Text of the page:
The purpose of this blog is to show off John Lofgreen's Alaskan world through his wildlife art and nature photography. It will explain his painting techniques, and report on his latest activities including exotic journeys around the world.
There is a big mountain that separates northern Costa Rica from the southern half of the country. Cerro de la Muerte, is called the Mountain of Death by wimpy Costa Ricans who are hyper sensitive to temperature changes. Many of them dont even own a long sleeved shirt, let alone a coat. Although it never even snows on the slopes of Cerro de la Muerte, it gets cold enough to kill people who are adapted to a tropical climate.
The mountain rises up through cloud forest to Paramo habitat above timberline. Paramo is like a tropical version of tundra. The view above overlooks the Pacific lowlands near Tarcoles and Carara. It is usually cloudy and rainy on the always cool mountain.
Sadly most of the slopes in Costa Rica have been cleared of their forests in order to create cow pasture.
Parts of Cerro de la Muerte are protected. Here are my friends Betty and Dick on the trail in Tapanti National Park. Tapanti is one very wet place. We were fortunate that it did'nt rain much on our visit to the park. It has typical cloud forest habitat.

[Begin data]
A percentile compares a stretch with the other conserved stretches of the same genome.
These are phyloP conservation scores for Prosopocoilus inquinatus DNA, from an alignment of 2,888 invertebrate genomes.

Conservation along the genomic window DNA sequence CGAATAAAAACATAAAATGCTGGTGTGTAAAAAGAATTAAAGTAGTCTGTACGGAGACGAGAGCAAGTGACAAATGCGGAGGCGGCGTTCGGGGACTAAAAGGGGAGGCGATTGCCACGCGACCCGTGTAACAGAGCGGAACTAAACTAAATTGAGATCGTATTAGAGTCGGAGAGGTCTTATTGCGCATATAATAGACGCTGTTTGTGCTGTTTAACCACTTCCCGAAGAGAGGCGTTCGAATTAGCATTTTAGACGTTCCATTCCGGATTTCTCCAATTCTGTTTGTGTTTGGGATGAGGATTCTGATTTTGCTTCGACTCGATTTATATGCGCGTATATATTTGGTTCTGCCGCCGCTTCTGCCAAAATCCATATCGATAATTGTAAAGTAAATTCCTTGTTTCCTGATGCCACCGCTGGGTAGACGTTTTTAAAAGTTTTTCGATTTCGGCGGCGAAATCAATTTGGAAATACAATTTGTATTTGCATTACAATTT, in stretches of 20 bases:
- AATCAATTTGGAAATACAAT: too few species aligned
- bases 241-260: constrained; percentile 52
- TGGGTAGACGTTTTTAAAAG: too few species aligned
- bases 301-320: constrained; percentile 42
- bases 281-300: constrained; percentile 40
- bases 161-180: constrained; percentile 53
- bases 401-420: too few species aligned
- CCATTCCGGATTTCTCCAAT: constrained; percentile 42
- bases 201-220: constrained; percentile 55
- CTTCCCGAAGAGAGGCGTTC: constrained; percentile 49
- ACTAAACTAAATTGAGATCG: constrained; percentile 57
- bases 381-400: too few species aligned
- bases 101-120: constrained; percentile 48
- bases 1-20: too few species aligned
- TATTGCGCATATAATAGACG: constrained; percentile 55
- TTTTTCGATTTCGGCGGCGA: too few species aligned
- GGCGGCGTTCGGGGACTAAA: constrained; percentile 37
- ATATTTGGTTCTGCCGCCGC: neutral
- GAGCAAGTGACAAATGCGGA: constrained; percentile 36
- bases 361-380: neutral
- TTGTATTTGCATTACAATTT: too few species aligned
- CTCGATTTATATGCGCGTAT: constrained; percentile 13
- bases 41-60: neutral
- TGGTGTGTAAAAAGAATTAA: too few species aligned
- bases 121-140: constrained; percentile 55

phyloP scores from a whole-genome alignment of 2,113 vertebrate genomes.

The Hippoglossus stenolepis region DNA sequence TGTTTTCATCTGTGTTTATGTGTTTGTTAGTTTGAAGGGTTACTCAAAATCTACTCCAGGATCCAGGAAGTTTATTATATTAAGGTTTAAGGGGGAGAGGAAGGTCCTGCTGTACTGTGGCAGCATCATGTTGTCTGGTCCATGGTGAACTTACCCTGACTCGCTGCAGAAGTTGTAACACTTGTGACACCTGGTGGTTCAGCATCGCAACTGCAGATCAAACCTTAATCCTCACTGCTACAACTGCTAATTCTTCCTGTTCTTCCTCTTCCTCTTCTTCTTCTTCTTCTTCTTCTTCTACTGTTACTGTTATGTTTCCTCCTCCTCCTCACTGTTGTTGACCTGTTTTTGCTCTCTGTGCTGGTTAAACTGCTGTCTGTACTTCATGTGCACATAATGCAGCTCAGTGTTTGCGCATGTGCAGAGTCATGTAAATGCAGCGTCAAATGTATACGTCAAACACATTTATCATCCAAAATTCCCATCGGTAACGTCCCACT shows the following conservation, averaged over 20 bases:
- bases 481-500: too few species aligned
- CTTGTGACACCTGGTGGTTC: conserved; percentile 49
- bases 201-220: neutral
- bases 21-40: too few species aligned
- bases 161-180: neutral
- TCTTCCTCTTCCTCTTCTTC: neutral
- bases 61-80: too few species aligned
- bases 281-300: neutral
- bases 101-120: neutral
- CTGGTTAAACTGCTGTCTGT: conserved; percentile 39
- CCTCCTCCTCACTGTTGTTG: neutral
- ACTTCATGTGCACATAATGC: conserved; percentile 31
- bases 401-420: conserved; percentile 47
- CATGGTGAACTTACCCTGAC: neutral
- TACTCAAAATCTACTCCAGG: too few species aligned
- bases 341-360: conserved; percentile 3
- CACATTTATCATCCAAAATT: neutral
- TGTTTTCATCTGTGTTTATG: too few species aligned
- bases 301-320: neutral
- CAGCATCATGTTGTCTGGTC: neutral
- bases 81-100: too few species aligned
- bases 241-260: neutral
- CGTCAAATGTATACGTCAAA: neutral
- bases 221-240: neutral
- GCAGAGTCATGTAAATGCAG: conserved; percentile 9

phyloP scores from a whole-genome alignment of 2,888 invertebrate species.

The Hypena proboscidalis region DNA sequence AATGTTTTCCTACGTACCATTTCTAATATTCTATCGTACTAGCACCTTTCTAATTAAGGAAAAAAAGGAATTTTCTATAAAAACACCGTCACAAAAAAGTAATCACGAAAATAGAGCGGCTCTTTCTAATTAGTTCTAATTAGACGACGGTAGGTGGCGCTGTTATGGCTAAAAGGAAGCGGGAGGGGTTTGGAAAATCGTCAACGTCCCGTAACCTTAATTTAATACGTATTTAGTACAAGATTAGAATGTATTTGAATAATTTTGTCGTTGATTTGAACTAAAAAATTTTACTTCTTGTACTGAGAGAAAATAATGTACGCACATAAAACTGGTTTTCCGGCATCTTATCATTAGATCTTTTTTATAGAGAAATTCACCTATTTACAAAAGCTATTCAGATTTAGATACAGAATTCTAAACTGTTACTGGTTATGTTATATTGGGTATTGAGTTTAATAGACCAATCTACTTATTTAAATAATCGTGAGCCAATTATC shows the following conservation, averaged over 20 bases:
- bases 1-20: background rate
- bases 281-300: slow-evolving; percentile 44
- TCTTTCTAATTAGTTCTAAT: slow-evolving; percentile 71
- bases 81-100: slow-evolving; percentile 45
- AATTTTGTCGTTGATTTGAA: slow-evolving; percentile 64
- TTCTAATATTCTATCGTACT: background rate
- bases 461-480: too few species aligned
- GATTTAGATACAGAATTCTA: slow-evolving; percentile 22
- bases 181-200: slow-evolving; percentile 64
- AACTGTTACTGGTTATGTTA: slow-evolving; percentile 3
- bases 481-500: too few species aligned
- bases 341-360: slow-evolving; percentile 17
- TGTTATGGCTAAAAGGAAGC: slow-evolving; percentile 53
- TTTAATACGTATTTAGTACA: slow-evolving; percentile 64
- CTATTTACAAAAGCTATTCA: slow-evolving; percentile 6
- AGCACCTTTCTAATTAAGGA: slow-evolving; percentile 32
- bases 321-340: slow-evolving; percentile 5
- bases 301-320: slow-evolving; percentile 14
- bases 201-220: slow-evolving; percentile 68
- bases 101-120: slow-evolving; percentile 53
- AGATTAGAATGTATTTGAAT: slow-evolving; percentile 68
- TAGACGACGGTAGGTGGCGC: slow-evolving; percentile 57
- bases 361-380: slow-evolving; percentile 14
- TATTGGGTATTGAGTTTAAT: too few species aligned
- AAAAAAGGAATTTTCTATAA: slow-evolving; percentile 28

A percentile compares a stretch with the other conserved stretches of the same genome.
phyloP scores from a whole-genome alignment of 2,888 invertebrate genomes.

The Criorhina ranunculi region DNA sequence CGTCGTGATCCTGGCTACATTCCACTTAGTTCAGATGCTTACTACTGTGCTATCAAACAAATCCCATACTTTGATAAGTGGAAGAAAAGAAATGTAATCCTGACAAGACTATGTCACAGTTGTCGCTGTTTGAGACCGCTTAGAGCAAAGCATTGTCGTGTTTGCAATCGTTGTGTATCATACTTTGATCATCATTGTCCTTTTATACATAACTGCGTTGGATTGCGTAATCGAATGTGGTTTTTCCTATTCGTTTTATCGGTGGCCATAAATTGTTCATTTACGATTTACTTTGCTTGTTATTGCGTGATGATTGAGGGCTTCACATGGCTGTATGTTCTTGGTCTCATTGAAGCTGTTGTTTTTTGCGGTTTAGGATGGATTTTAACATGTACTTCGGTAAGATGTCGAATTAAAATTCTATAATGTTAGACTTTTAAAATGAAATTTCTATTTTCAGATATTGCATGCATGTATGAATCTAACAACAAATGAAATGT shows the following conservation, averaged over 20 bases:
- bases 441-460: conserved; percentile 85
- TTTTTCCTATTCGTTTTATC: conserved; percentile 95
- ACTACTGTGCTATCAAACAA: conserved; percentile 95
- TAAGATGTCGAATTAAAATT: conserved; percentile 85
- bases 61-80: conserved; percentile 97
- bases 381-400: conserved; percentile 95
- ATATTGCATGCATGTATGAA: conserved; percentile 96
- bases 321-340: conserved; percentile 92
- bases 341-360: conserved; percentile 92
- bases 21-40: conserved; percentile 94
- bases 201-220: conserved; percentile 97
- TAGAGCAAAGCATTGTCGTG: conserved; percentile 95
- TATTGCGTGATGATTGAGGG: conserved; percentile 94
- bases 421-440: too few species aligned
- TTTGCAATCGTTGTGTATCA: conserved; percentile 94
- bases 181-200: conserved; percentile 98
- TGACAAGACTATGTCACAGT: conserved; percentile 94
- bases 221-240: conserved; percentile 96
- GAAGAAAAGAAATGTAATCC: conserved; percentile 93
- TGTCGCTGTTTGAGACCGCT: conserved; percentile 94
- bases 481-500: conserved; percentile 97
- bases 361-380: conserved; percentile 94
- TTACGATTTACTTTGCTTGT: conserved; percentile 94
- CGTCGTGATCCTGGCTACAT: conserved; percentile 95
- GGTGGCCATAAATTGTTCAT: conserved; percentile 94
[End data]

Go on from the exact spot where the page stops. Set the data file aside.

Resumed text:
Betty enjoys the scenery beside the Rio Macho in Tapanti.
A horse dreams of greener pastures, or maybe just sunnier pastures.
These dairy cows share the horse's sentiment. It's easy to get disoriented in this kind of fog.
Naturally the birds on Cerro de la Muerte are different species than those found in the lowlands. This is the highland thrush called a Sooty Robin. The name may have been changed to Sooty Thrush, I'm not sure. Mountain Robin is a duller version that shares the same habitat.
A tiny Black-capped Flycatcher hunts insects from it's vantage on a Rasberry plant.
Another characteristic bird of the cloud forest is the Black-billed Nightingale Thrush. It's song is very similar to a Hermit Thrush.
This is another view of a Black-billed Nightingale Thrush.
Although it's a terrible photo, I was thrilled to find this Red-faced Spinetail. It was building a huge nest out of living moss right above the trail in Tapanti NP.
Mirador de los Quetzales, also called Finca Eddie Serrano is the most reliable place I know of the see the Resplendant Quetzal. The quetzal is one of the world's most sought after species by serious birders. It has a bright red breast, but this bird would not let me photograph it from an angle that showed the breast. Quetzals are a relative of the trogons. My list of trogons includes.
Northern Violaceous Trogon
Amazonan Violaceous Trogon
Amazon White-tailed Trogon
and I heard the Orange-bellied Trogon calling but could not spot it.